58: Sweet Thereafter

58: Sweet Thereafter

From Chicken Soup for the Soul: Married Life!

Sweet Thereafter

A bend in the road is not the end of the road…
unless you fail to make the turn.

~Author Unknown

I was eighteen years old when I met Daren, the man that I would marry, during a casual evening with friends. It felt like magic from the very beginning. I remember having an “ah-ha” moment when I saw him: we locked eyes and I thought to myself, “this guy seems important to me in my life.” From that very moment, there was never another for either of us.

We moved in together after only three months of dating, and that’s when the “honeymoon” period of our relationship abruptly came to a halt. Suddenly we were fighting about even the most mundane things. Still, there was a fire inside both of us to work it out, to stay committed, and we loved each other so much that we couldn’t leave. Something very powerful attracted us to one another.

After five years of dating, living together, and sharing our lives, Daren proposed to me. Everything just felt right. We had come a long way in those five years. We had both grown up considerably in that time. Life felt entirely blissful as we planned our wedding and honeymoon. We knew that being together would not always be easy, but that it would be worth it because our love had grown and blossomed into something we had never expected.

The wedding felt like we were on own planet. The people, the music, the food — it was so perfect in every way I felt surely there was enough love to sail us into eternity. But after the wedding and the honeymoon, our lives changed considerably. I left my employment to become a full-time freelance writer, and Daren was running the home business, which is also largely seasonal. Since I had left my job, he was in charge of supporting our little family of two, and I think that the pressure of that coupled with the large amount of time we began spending together became overwhelming.

After nearly seven years together, redefining everything radically seemed an impossible challenge. Each of us was disappointed about the nature of things, and so we took it out on each other, not knowing what to do. I cried behind closed doors, and tried to cope with the changes. I felt misunderstood by the one person who was my shelter: my husband. Daren went into his own world. He was doing only what he had to, and nothing it seemed, of what he wanted to do. His unhappiness made my own unhappiness worse.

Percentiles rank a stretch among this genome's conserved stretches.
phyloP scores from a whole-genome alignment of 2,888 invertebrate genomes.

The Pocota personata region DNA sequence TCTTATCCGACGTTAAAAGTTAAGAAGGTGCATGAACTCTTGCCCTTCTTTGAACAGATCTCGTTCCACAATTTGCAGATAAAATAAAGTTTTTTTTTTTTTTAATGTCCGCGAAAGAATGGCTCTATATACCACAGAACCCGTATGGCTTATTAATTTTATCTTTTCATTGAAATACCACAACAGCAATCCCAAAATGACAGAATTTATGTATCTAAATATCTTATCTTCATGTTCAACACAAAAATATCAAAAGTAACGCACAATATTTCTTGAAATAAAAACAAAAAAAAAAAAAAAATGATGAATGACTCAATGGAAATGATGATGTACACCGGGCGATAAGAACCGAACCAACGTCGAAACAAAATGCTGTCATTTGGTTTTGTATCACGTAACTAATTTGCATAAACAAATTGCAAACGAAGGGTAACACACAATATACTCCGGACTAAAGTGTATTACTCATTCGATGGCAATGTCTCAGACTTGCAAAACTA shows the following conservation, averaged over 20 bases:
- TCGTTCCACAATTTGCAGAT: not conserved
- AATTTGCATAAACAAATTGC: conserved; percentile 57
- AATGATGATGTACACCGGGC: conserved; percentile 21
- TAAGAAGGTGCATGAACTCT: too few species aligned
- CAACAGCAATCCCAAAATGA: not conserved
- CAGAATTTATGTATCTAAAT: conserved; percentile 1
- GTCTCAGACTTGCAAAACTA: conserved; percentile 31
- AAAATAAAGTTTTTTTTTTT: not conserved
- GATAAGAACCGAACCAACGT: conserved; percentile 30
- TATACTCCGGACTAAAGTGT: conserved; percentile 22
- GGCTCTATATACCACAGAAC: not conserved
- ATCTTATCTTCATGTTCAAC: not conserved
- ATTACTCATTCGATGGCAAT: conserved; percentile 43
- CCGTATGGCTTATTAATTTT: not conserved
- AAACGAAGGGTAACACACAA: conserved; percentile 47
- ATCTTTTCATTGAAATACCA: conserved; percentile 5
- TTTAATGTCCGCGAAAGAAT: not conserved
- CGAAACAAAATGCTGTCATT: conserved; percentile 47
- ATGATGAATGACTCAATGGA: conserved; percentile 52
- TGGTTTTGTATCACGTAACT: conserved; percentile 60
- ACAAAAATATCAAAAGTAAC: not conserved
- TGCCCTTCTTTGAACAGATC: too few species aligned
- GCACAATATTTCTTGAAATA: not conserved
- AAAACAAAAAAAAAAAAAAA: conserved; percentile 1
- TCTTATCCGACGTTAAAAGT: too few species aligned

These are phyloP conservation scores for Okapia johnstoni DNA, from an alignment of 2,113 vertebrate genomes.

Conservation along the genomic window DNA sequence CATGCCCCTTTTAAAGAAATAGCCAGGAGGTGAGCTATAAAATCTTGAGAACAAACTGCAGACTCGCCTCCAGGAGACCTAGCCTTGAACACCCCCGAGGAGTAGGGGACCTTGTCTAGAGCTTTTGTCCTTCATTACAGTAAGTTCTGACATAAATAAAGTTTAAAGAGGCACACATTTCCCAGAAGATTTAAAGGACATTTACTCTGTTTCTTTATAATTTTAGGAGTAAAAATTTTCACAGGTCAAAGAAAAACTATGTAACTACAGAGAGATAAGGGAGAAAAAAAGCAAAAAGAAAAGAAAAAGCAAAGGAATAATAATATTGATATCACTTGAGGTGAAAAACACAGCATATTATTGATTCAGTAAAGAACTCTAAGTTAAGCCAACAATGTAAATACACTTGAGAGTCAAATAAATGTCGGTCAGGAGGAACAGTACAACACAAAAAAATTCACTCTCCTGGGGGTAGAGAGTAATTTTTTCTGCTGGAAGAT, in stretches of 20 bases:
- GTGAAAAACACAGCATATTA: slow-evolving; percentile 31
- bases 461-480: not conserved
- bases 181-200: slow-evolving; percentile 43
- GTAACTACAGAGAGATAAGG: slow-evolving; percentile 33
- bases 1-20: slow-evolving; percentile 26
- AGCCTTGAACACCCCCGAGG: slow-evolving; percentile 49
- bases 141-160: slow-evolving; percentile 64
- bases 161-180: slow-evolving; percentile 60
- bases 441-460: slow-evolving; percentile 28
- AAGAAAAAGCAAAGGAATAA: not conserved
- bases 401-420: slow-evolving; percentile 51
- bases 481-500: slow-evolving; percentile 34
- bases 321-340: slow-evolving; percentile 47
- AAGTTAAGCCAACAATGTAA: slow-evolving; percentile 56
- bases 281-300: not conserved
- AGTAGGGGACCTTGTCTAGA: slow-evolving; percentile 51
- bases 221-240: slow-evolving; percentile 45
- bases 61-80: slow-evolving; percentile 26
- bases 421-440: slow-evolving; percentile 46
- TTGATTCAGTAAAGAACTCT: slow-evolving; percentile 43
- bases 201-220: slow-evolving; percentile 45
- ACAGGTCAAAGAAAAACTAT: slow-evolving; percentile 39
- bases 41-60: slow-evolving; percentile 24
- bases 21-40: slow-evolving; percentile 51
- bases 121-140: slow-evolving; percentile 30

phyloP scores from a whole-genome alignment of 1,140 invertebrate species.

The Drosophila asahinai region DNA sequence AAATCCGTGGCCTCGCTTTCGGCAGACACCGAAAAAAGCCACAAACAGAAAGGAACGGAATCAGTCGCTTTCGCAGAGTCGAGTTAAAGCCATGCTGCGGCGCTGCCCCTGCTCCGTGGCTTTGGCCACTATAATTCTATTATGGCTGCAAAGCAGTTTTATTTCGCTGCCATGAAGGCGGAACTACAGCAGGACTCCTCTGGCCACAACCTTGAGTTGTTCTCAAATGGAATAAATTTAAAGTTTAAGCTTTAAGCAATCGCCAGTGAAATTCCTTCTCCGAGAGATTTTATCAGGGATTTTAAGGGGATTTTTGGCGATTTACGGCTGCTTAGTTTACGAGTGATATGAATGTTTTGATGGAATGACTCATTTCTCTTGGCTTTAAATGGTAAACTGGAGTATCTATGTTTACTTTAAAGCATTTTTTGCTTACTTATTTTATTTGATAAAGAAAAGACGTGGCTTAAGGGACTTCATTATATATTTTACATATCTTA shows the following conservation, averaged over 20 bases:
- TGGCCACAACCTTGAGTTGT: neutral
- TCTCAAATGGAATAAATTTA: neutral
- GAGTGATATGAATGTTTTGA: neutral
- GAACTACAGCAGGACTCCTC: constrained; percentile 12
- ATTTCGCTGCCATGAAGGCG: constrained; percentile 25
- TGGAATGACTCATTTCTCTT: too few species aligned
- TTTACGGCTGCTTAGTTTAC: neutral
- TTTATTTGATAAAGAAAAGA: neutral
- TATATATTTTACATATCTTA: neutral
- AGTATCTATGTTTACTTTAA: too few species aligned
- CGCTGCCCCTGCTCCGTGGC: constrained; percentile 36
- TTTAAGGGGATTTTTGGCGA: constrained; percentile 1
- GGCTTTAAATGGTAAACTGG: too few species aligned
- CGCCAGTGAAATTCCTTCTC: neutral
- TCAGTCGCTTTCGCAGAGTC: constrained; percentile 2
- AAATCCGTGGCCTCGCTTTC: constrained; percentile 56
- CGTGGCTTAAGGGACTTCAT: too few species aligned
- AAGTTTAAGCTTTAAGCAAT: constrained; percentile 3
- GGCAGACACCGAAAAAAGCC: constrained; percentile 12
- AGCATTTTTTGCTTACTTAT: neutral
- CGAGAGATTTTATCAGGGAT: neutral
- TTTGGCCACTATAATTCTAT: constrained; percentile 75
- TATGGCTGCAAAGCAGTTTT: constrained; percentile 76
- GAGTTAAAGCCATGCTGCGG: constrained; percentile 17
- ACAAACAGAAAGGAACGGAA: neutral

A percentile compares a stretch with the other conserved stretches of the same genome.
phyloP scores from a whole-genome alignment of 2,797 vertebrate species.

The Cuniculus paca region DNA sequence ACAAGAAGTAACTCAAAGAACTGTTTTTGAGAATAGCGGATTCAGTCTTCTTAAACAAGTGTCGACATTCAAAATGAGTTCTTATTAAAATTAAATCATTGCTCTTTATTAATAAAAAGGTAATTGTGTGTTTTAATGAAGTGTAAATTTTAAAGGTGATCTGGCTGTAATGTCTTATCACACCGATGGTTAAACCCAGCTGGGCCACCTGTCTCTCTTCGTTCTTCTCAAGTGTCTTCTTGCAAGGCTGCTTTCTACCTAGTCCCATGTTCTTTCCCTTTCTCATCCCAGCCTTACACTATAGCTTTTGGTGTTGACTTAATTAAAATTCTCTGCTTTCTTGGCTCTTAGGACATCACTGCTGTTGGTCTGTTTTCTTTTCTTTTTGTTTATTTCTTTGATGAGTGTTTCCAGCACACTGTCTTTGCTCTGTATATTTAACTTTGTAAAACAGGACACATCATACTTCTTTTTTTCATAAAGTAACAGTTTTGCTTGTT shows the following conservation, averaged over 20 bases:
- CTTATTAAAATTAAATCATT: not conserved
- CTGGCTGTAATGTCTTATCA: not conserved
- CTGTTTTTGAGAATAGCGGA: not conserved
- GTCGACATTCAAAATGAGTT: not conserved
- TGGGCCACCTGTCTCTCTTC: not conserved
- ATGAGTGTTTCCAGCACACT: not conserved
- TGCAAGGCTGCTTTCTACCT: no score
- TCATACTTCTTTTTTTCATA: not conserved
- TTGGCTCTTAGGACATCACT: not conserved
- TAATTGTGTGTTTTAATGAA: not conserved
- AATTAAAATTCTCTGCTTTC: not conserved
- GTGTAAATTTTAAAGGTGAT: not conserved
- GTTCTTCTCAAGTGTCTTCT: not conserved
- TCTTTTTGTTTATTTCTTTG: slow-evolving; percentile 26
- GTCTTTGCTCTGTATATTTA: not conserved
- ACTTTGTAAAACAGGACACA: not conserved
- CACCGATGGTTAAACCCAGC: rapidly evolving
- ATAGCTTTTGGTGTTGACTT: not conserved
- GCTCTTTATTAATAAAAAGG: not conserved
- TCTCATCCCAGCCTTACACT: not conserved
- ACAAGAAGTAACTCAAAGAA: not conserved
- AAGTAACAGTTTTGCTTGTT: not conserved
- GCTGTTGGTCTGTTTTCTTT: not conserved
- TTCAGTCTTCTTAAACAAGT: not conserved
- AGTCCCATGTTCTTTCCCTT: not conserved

The fighting seemed to never end. The smallest mistakes turned into big fights. I wondered what I might be doing wrong. I wondered what he was feeling. I wondered most about when it would end… and how it would end; would we come out better and stronger than before, as we had in the past?

After a few months, I turned to him and said, “I think that you have lost your passion in life. You are unhappy.” He looked at me, bewildered, and told me he almost couldn’t stand to be around me. I countered, “That is because I do not let you run from your greatness.” He said nothing. The next day I spent the day out with my mother. When we returned home, Daren was in the garage building speaker stands and a shelf for our stereo.

The following day, he was also very motivated… and so, too, the day after that. He was so motivated he even helped me reorganize my writing office. He looked at me — he kissed me. We danced together to our old music and experienced a new level of passion and energy.

We both knew that marriage wasn’t going to be easy, but what we had forgotten about is the passion that is innate to life. There is a need for creativity, and positive reinforcement from our support systems — each other. For a small moment, life overtook us and we lost sight of our need to push each other as people, because that too is a form of support. Life is sometimes a challenge. Sometimes Daren and I feel it is hard to be honest with one another, but when we are, it yields the best results, even if we haven’t perfected the formula yet.


~Billie Criswell

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